Robin Redbreast A Story for Girls

Language: English
Published: 1 week ago
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It stood not very far from the corner—the corner where the lane turned off from the high-road. And it suited its name, or its name suited it. It was such a pretty, cosy-looking house, much larger really than it seemed at the first glance, for it spread out wonderfully at the back.

It was red too—the out-jutting front, where the deep porch was, looking specially red, in contrast with the wings, which were entirely covered with ivy, while this centre was kept clear of any creepers. And high up, almost in the roof, two curious round windows, which caught and reflected the sunset glow—for the front was due west—over the top of the wall, itself so ivy grown that it seemed more like a hedge, might easily have been taken as representing two bright, watchful eyes. For these windows were, or always looked as if they were, spotlessly clean and shining.

'What a quaint name! how uncommon and picturesque!' people used to say the first time they saw the house and heard what it was called. I don't know if it will spoil the prettiness and the quaintness if I reveal its real origin. Not so very long ago, the old house was a queer, rambling inn, and its sign was the redbreasted bird himself; somewhere up in the attics, the ancient board that used to swing and creak of a windy night, was still hidden—it may perhaps be there to this day! And somebody (it does not matter who, for it was not any somebody that has to do with this story) took a fancy to the house—fast growing dilapidated, and in danger of sinking from a respectable old inn into a very undesirable public-house, for the coaches had left off running, and the old traffic was all at an end—and bought it just in time to save it from such degradation.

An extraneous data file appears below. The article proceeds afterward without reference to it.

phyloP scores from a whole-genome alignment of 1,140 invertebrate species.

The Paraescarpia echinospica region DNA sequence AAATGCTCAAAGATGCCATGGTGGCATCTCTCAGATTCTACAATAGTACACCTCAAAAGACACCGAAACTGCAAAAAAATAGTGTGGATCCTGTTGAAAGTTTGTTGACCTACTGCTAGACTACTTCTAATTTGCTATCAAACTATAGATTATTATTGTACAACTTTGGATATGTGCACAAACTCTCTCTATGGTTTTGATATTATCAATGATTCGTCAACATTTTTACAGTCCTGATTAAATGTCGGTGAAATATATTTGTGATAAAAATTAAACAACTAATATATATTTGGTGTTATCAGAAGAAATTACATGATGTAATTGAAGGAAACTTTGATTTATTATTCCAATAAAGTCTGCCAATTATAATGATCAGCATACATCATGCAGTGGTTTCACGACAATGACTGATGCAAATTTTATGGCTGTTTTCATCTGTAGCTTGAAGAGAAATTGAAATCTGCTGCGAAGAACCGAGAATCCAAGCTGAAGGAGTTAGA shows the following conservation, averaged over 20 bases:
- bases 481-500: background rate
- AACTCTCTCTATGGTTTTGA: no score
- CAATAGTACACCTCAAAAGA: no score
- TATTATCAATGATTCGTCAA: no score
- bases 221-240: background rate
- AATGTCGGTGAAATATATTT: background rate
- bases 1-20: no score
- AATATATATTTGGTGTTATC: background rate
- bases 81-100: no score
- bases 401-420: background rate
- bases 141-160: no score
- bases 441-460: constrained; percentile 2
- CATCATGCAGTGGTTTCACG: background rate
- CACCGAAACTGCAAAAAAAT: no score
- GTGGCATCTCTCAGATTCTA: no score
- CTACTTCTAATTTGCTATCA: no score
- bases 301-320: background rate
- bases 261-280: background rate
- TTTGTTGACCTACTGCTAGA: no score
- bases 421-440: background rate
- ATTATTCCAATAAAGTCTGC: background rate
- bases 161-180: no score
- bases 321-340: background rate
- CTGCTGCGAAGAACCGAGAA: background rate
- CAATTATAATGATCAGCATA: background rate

This somebody repaired and restored it to a certain extent, and then sold it again. The new owner enlarged and improved it, and built the high wall which now looked so venerable; for already this was many, many years ago. The present owner of Robin Redbreast was the daughter of this gentleman—or nobleman rather—and she had lived in it ever since the death of her husband, fully twenty years ago.

She was an old woman now. Her name was Lady Myrtle Goodacre. The Goodacres, her husband's family, belonged to a distant county, and when her Mr Goodacre died, her connection with his part of the country seemed to cease, for she had no children, and her thoughts turned to the neighbourhood of her own old home, and the pretty quaint house not very far from it, which had been left her by her father, the late earl. And thither she came. But she was not exactly a sociable old lady, and few of the Thetford people knew her. So that there grew to be a slight flavour of mystery about Robin Redbreast.

The lane was about three-quarters of a mile from the little town of Thetford. Not that it was a little town in its own estimation; like many small things, it thought itself decidedly important. It was a pleasant, healthy place, and of late years it had wakened up a good deal in some directions, of which education was one, so that several families with boys and girls in want of schooling came and settled there....